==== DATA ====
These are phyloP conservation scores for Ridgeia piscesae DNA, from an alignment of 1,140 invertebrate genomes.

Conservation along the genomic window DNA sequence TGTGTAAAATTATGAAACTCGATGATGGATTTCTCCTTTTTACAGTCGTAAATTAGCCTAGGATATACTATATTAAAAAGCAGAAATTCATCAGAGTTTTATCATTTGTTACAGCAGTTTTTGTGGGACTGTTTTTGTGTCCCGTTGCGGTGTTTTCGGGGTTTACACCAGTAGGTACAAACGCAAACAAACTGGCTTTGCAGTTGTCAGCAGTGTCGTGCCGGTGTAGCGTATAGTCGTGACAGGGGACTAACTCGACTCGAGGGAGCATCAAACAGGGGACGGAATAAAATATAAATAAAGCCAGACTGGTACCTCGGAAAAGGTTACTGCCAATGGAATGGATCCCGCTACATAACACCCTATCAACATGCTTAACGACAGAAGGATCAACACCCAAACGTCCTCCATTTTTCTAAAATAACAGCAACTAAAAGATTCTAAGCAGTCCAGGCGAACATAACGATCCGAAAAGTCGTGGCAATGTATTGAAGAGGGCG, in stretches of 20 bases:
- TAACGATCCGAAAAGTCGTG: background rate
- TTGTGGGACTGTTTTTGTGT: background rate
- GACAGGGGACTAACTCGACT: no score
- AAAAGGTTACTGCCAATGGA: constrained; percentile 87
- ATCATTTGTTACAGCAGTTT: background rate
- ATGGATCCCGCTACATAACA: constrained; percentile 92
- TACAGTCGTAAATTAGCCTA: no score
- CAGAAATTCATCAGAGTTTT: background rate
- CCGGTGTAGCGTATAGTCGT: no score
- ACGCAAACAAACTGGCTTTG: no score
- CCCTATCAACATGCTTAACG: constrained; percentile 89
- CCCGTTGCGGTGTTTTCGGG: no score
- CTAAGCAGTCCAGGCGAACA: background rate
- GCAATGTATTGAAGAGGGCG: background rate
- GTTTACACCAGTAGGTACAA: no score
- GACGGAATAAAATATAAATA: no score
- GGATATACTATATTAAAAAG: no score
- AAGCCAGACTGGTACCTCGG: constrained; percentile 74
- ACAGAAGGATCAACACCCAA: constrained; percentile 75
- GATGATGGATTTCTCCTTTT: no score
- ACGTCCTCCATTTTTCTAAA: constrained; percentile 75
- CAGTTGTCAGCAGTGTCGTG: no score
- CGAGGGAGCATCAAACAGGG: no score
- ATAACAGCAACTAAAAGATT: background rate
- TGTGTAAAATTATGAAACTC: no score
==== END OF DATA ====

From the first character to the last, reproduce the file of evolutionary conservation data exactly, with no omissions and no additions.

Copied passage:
These are phyloP conservation scores for Ridgeia piscesae DNA, from an alignment of 1,140 invertebrate genomes.

Conservation along the genomic window DNA sequence TGTGTAAAATTATGAAACTCGATGATGGATTTCTCCTTTTTACAGTCGTAAATTAGCCTAGGATATACTATATTAAAAAGCAGAAATTCATCAGAGTTTTATCATTTGTTACAGCAGTTTTTGTGGGACTGTTTTTGTGTCCCGTTGCGGTGTTTTCGGGGTTTACACCAGTAGGTACAAACGCAAACAAACTGGCTTTGCAGTTGTCAGCAGTGTCGTGCCGGTGTAGCGTATAGTCGTGACAGGGGACTAACTCGACTCGAGGGAGCATCAAACAGGGGACGGAATAAAATATAAATAAAGCCAGACTGGTACCTCGGAAAAGGTTACTGCCAATGGAATGGATCCCGCTACATAACACCCTATCAACATGCTTAACGACAGAAGGATCAACACCCAAACGTCCTCCATTTTTCTAAAATAACAGCAACTAAAAGATTCTAAGCAGTCCAGGCGAACATAACGATCCGAAAAGTCGTGGCAATGTATTGAAGAGGGCG, in stretches of 20 bases:
- TAACGATCCGAAAAGTCGTG: background rate
- TTGTGGGACTGTTTTTGTGT: background rate
- GACAGGGGACTAACTCGACT: no score
- AAAAGGTTACTGCCAATGGA: constrained; percentile 87
- ATCATTTGTTACAGCAGTTT: background rate
- ATGGATCCCGCTACATAACA: constrained; percentile 92
- TACAGTCGTAAATTAGCCTA: no score
- CAGAAATTCATCAGAGTTTT: background rate
- CCGGTGTAGCGTATAGTCGT: no score
- ACGCAAACAAACTGGCTTTG: no score
- CCCTATCAACATGCTTAACG: constrained; percentile 89
- CCCGTTGCGGTGTTTTCGGG: no score
- CTAAGCAGTCCAGGCGAACA: background rate
- GCAATGTATTGAAGAGGGCG: background rate
- GTTTACACCAGTAGGTACAA: no score
- GACGGAATAAAATATAAATA: no score
- GGATATACTATATTAAAAAG: no score
- AAGCCAGACTGGTACCTCGG: constrained; percentile 74
- ACAGAAGGATCAACACCCAA: constrained; percentile 75
- GATGATGGATTTCTCCTTTT: no score
- ACGTCCTCCATTTTTCTAAA: constrained; percentile 75
- CAGTTGTCAGCAGTGTCGTG: no score
- CGAGGGAGCATCAAACAGGG: no score
- ATAACAGCAACTAAAAGATT: background rate
- TGTGTAAAATTATGAAACTC: no score